if the whole pile of cards, everything, comes crashing down on us? Then we must resolve to stand up, dust ourselves off, and get on with rebuilding the world!
On the other hand, if uke is not attacking us, should we panic? React? No. Staying conscious of what is happening around us, and, if we detect something that may indicate an attack (or financial castastrophe) could be imminant, adjusting our stance accordingly, is appropriate; but not acting precipitously. Let's focus on allowing our opponents no openings if we can avoid it. Be prepared to move, but don't move until it is necessary. We must base our reading of the situation on what is happening now, at this moment, not on what we imagine may (or may not) happen in the future. Worry is a wasted emotion that occupies time better spent in actively pursuing solutions.
While the present world situation is frustrating, we must refrain from getting angry. Anger clouds our judgement and dulls our eye. We see many things we don't like in life, and often are called upon to choose what we would consider to be the lesser of two evils, rather than having the option of a pristine path. We need to accept this reality and carefully choose the best option we can--the one that, hopefully, will cause the fewest negative outcomes. We must make a choice to actively participate in life, instead of simply complaining or being immobilized by our emotions. Remember, in aikido we are always dynamic, ready to respond, even when we are just standing there. We give a better response when our minds are cool and focused.
And we must adapt. If something isn't working, we need to go to a different move immediately, and if that doesn't work, try another. Don't be proud; be practical and pragmatic. There is always a solution, an opening; we just have to find it. At present, with the world's daunting problems, that may require patience and take a little longer...but it's not impossible.
What we desire (to send uke into a breakfall, to buy a new car instead of repairing our present one) may not be possible for us at this exact moment, but may be on another day. We can't allow frustration with our rate of progress to mess us up. We must keep working toward our goals even if they seem unreachable. How many are now shodan who doubted they could even make nikyu? With practice comes experience, and we won't master a new technique the first or second or third time we do it, but in most cases we will understand and do it well with practice. Most of us have never lived during really dire economic times, although a few have heard stories of it from our parents or grandparents. It will take time to adapt to this, and as we gain practice in doing so, while it may not get any easier, we will develop more confidence in our individual abilities to cope with what life throws at us.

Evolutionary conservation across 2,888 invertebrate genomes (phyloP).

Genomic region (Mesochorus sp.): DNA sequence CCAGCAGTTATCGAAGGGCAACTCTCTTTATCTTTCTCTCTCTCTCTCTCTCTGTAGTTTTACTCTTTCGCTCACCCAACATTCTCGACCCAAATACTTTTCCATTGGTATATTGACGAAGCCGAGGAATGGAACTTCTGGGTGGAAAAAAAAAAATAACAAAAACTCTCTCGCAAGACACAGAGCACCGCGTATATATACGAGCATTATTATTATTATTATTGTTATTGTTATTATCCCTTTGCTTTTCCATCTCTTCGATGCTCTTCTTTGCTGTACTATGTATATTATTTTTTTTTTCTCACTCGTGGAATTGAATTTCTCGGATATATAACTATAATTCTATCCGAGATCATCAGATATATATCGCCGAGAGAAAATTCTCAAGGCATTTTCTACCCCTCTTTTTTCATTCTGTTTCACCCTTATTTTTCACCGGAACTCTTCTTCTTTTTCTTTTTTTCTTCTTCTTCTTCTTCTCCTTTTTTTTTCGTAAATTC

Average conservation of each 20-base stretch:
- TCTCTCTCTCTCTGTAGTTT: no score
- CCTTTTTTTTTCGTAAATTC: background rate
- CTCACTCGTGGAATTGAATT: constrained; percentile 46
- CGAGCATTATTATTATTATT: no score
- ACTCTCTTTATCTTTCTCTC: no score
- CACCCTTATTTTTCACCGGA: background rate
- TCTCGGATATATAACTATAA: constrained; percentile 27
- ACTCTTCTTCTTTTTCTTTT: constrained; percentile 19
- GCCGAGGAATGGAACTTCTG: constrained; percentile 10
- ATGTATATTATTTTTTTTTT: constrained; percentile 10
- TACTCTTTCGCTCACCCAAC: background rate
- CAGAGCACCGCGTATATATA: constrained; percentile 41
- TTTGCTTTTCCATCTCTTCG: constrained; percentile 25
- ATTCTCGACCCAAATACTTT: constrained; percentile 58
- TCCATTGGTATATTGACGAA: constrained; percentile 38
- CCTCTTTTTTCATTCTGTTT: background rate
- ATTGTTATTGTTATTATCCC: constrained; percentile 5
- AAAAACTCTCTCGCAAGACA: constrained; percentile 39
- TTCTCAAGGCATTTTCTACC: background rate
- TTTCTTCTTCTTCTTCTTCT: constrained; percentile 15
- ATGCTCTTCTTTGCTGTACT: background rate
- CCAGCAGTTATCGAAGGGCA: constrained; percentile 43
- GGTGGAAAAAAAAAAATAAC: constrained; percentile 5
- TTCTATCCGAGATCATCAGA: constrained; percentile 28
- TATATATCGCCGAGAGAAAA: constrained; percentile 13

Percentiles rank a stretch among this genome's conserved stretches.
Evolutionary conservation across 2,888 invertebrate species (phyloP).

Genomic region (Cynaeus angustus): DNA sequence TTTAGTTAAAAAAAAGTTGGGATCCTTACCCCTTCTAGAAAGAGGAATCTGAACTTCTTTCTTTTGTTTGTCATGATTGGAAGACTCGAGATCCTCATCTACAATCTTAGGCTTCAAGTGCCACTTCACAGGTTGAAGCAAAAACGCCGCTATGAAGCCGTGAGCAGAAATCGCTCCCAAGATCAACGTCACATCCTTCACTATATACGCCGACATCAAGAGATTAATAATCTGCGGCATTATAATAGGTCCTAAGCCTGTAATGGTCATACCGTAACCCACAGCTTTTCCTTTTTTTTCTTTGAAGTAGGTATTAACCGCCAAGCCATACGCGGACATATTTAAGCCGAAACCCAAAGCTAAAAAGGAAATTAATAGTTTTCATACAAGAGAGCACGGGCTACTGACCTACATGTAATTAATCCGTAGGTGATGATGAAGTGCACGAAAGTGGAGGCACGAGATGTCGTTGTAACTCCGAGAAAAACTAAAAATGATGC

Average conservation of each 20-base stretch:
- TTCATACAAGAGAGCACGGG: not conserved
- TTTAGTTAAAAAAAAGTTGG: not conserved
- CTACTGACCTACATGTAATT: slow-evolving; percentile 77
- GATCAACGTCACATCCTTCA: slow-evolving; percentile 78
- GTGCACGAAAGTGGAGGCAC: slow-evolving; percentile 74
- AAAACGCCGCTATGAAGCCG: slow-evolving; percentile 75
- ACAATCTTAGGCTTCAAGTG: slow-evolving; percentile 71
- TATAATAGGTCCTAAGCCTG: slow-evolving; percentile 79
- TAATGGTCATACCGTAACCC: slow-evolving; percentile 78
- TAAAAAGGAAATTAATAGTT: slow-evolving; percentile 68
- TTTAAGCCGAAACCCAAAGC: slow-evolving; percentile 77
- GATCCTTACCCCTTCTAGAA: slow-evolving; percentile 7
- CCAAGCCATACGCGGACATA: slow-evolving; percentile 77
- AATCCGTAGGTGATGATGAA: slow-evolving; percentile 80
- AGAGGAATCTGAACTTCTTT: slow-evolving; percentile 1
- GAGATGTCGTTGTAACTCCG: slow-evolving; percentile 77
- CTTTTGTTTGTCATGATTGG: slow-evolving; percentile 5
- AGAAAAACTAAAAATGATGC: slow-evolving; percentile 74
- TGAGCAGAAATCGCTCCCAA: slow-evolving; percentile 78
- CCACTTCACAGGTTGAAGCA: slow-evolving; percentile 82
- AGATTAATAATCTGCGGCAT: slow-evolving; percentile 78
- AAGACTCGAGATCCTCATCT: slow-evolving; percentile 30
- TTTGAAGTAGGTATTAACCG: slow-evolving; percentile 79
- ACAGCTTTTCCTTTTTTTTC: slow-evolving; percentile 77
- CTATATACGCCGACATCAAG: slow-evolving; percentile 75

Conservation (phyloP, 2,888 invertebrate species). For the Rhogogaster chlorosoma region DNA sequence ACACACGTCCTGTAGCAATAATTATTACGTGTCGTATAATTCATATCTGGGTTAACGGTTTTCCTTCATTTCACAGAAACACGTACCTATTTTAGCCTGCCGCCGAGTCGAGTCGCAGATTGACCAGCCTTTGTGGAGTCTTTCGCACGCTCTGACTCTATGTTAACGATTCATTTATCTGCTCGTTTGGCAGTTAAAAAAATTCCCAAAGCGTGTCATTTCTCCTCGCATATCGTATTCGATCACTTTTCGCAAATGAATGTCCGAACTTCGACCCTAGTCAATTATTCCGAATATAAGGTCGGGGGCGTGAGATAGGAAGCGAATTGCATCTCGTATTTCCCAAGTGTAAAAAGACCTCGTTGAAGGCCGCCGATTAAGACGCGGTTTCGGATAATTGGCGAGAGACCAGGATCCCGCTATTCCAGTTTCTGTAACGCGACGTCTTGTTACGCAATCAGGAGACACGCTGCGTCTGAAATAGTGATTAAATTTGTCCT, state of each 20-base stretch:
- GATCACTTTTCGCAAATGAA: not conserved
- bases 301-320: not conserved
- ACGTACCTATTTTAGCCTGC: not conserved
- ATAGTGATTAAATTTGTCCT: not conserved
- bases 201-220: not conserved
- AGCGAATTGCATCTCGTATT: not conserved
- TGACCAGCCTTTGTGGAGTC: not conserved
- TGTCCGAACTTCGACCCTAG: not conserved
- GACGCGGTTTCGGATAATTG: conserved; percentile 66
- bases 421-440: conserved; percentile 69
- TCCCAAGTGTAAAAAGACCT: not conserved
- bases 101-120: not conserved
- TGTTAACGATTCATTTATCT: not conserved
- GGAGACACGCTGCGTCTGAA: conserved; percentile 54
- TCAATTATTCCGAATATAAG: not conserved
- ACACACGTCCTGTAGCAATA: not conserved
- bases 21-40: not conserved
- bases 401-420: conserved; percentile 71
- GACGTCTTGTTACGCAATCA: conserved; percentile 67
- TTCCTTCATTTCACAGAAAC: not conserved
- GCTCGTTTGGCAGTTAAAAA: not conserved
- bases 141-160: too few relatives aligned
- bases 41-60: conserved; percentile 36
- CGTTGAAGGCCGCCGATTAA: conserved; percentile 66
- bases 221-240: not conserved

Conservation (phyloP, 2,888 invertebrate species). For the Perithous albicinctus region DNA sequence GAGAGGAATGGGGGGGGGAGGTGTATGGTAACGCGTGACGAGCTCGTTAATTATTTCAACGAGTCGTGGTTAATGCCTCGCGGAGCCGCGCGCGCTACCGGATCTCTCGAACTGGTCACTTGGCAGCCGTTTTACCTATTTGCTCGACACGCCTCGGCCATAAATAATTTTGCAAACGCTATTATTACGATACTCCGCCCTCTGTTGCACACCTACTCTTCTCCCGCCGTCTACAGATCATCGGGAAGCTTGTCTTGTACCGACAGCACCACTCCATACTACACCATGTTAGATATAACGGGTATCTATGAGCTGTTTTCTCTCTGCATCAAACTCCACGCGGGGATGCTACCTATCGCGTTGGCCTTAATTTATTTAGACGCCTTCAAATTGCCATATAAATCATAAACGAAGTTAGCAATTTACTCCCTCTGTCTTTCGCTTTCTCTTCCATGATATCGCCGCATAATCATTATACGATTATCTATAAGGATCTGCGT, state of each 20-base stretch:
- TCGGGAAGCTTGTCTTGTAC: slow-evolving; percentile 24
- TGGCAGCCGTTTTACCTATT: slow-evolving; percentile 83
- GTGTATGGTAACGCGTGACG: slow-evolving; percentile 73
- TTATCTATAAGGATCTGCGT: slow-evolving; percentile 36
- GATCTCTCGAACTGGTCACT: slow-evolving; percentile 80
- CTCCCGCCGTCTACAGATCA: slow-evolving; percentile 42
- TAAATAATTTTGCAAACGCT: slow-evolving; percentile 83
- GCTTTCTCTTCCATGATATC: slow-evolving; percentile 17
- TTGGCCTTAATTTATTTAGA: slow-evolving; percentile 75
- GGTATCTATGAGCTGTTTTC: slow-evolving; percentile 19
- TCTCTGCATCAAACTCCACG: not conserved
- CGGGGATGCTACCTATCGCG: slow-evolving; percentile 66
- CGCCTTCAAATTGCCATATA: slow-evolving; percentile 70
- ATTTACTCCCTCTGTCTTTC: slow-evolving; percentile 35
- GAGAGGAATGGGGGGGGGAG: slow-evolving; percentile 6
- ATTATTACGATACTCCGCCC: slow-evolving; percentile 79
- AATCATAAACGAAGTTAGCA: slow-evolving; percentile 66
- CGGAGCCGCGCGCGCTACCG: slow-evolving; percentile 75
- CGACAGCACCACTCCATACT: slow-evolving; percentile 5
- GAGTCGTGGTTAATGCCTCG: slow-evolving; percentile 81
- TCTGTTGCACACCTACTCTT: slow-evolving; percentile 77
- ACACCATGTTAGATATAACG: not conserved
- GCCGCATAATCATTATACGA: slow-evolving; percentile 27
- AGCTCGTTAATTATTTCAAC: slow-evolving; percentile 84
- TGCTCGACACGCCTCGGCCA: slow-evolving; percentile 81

We must work with, not against, others. Cooperation gets us farther. In a crisis, we need our friends and family more than ever. Two heads are often better than one, because each sees things just a little bit differently.
It's best not to run away (into alcohol, drugs, etc); better to stay present, conscious, and kind to those around us. They're suffering too, and it's not necessarily because they're personally weak, stupid, or irresponsible. There are things in the world beyond our control. The only thing we ever can control, after all, is ourselves. We learn that...in aikido.
Now, back to practice!
"The Mirror" is a collaborative column written by a group of women who describe themselves as:
We comprise mothers, spouses, scientists, artists, teachers, healers, and yes, of course, writers. We range in age from 30s through 50s, we are kyu ranked and yudansha and from various parts of the United States and styles of aikido. What we have in common is a love for budo that keeps it an integral part of our busy lives, both curiosity about and a commonsense approach to life and aikido, and an inveterate tendency to write about these explorations.